In the clarifier, any “leftover” solids separate from the liquid and settle to the bottom of the clarifier.  This solid material is called sludge.  Sludge contains dissolved oxygen and the sludge bacteria are activated by oxygen.  This activated sludge is returned to the aeration chamber where it is mixed and digested again.  The sludge then mixes with incoming wastewater.  This mixture of returned sludge, wastewater, and dissolved oxygen is referred to as mixed liquor.  The mixed liquor flows back into the clarifier, the solids separate and return once again to the aeration chamber.  This never-ending cycle produces a clear, odorless, high quality effluent that is ready to be released to the environment.

 

·        You will need to monitor your frequency of washing clothes and dishes as this could complicate the treatment process if most of the wastewater from you house in graywater.  Graywater does not contain enough organic material to help the treatment process.  To avoid disrupting the biological stability of your system, try to spread your laundry and dishwashing over several days instead of doing it all in one or two days.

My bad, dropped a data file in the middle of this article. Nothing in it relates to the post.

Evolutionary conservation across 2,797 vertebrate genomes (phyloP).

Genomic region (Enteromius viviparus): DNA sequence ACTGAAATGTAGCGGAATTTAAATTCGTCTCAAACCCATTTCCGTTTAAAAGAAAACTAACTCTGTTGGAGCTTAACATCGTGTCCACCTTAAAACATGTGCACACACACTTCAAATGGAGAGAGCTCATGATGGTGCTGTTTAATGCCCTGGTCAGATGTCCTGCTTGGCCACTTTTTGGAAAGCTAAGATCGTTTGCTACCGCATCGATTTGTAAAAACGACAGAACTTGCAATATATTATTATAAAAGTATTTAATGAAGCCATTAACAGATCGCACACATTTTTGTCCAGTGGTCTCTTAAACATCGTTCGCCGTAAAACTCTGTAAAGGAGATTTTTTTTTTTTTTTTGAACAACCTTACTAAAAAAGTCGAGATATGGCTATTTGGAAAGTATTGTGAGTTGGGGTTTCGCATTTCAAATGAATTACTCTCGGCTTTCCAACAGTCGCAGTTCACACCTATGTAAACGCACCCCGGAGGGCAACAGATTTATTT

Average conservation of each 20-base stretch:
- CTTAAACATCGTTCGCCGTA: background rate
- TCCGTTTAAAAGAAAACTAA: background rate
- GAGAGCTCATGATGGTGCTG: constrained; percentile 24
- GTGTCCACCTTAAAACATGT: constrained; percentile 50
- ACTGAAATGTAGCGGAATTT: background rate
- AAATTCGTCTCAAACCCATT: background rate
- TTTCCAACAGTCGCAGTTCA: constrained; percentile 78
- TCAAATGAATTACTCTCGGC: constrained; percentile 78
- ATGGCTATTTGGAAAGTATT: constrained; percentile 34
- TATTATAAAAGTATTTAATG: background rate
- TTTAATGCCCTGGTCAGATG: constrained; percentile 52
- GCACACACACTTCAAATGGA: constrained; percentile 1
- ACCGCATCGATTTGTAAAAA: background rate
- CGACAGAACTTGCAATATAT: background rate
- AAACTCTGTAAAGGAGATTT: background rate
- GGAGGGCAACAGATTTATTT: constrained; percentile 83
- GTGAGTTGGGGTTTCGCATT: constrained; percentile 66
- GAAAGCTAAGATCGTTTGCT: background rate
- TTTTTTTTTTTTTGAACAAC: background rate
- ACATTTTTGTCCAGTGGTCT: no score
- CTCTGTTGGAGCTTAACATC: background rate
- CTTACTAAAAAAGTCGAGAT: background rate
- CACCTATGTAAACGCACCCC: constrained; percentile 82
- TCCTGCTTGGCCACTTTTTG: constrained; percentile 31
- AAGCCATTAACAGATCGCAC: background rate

·        Toilets are known to leak water at times from the seal in the tank, so it may be a good idea to test your toilets(s) occasionally.  Place a few drops of food coloring or dye into your tank.  Observe the bowl for a few moments.  If you notice dye or coloring entering you bowl, your seal in the tank is leaking.  You will need to replace the flapper in the tank.  By performing this simple test, you not only reduce your water usage, but you also prevent diluting the needed bacteria from your system.

The Aerobic Wastewater Treatment System is much like a living organism.  It needs certain things to work and perform properly.  Your system can treat most any type of household wastewater.  This includes the waste/waters from showers and baths, clothes, and dishes, and toilets.  However, as great as the system performs in treating common household sewage, it cannot treat everything flushed from the house.  For a more descriptive list of items that the system cannot treat, se the list titled as “Items That Are Not Safe To Use In Your System”